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ISSN No: 1608-6627
Editorial Board
Guidelines for Article Submission

Articles for Volume Year 2018 Volume 30-1

Macro Modeling Practices at Nepal Rastra Bank
[Nepal Rastra Bank, Research Department*]

This paper presents a brief survey of macroeconomic models of Nepal. It also empirically investigates sectoral models of macroeconomic variables including inflation, monetary aggregate, fiscal and external sector upon which policymakers' concern rests during the process of monetary policy formulation. Sample period of 1975 to 2016 is used for the estimation. The Data Generating Process (DGP) identified in this paper for the variables of interest meets necessary criteria both from theory and empirical ground. These models are useful to understand general relationship from sectoral perspective and to carryout simple forecasting for making monetary and other macroeconomic policy decisions

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Revisiting Money-Price Relationship in Nepal Following a New Methodological Framework
[Min Bahadur Shrestha, Ph.D.*, Guna Raj Bhatta**]

Information on the pattern of money-price relationship is crucial for formulating appropriate monetary policy and implementing it effectively. This paper re-examines the money-price relationship in Nepal following a new methodological framework for time series data analysis. Test results show that money supply significantly affects domestic price in Nepal. Indian inflation is the major factor that has largest impact on the price situation in Nepal. However, exchange rate is not found to be associated with the changes in price level in Nepal. Test results also show that money-price relationship in Nepal has become much stronger in the recent times in terms of the magnitude of impact.

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Impact of Exchange Rate on Trade Deficit and Foreign Exchange Reserve in Nepal: An Empirical Analysis
[Deepak Adhikari]

The objective of the study is to examine the impact of exchange rate on trade deficit and foreign exchange reserve in Nepal. The hypotheses of the study are: (a) there is no significant positive association between nominal exchange rate and foreign exchange reserve and (b) there is no significant relationship between nominal exchange rate of Nepalese rupee with US dollar and trade deficit. As empirical analysis shows that one percentage point depreciation of the Nepalese rupee (NPR) with respect to US dollar results in an (a) increase in reserve by 0.82 percentage points and (b) decline in trade deficit by 0.75 percentage points, the null hypotheses are rejected, thus suggesting that maintaining NPR undervalued with US dollar can improve trade deficit and increase foreign exchange reserves. However, because of pegging with Indian currency, NPR sometimes appreciates in line with Indian currency. This situation could be counterproductive for improving trade deficit and increasing foreign exchange reserve of Nepal. In conclusion, considering the external sector stability as one of the major policy objectives, exchange rate policy can be fine-tuned to correct the trade deficit and maintain adequate foreign exchange reserve to sustain imports and service external debt.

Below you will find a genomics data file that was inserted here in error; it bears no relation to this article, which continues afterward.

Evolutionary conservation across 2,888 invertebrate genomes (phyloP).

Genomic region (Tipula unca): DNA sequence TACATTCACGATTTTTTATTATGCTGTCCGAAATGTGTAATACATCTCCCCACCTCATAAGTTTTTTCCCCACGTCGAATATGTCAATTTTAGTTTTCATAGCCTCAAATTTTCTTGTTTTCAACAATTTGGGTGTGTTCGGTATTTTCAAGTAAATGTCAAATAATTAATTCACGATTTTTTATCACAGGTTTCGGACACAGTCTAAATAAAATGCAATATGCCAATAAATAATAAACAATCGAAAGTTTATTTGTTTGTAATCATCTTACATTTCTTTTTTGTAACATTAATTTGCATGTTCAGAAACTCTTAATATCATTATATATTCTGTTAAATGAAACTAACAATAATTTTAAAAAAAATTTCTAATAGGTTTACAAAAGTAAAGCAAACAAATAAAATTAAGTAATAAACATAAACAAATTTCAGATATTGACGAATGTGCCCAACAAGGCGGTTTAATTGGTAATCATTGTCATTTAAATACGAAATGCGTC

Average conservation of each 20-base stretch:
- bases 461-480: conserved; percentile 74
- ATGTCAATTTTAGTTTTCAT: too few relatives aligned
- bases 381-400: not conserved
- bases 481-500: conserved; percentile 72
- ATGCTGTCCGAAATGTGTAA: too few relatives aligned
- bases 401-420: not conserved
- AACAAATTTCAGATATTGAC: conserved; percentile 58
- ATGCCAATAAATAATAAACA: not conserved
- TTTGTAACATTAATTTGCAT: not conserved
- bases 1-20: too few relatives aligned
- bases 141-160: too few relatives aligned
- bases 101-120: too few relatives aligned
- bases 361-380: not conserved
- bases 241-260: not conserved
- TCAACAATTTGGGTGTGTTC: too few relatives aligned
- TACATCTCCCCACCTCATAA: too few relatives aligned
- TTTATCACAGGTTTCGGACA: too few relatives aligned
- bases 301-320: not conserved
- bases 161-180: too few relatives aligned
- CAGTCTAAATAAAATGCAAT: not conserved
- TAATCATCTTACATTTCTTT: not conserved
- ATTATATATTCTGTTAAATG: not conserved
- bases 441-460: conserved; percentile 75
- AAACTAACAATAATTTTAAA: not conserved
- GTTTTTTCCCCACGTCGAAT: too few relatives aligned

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Fiscal Imbalances in Nepal's Federalism : An Empirical Analysis
[Achyut Wagle]

The most overarching and universally accepted imperative to federalize any unitary nation-state is to reduce, both vertical and horizontal, fiscal imbalances as ensured availability of financial resources only could augment any form of well-being and prosperity. Such imbalances constrict all desirable economic outcomes. But, while carving seven States out of the erstwhile unitary state, any other priority like identity or territoriality may have prevailed but fiscal imbalance. This study shows that mainly vertical fiscal imbalance still alarmingly persists even after federalization of the country. The Panel Corrected Standard Error (PCSE) model examines how these imbalances between the federation and the sub-national units (vertical) and, also among the States themselves(horizontal) are likely to impact on the fiscal federalism framework and its functionality. It contends that highly skewed distribution and mobilization of financial resources essentially defeats the very rationale of federalizing Nepal and, much debated identity consideration in federalism has no positive welfare implication.

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Work Family Conflict and Career Satisfaction in Banking Sector of Nepal
[Jyoti Regmi Adhikary]

While a wealth of research has examined how work family conflict (WFC) affects negative work outcomes, there is limited research investigating the relationship of WFC with positive work outcomes. Using a sample of 381 Nepali banking professionals, this study examined the relationships of WFC with career satisfaction and social support. Study also explored how the socio demographic variables affected WFC, career satisfaction, and social support. Analyses indicated no statistically significant relationships of WFC with career satisfaction. Results also indicated association of social support from both work and family with increased career satisfaction. However, social support did not emerge as a significant moderator in the relationship between WFC and career satisfaction. In case of socio-demographic variables, only organizational grouping stood out as significant difference in the level of WFC experience among banking employees. This study has various theoretical and practical implications that are presented along with further research issues.

View full article Work Family Conflict and Career Satisfaction in Banking Sector of Nepal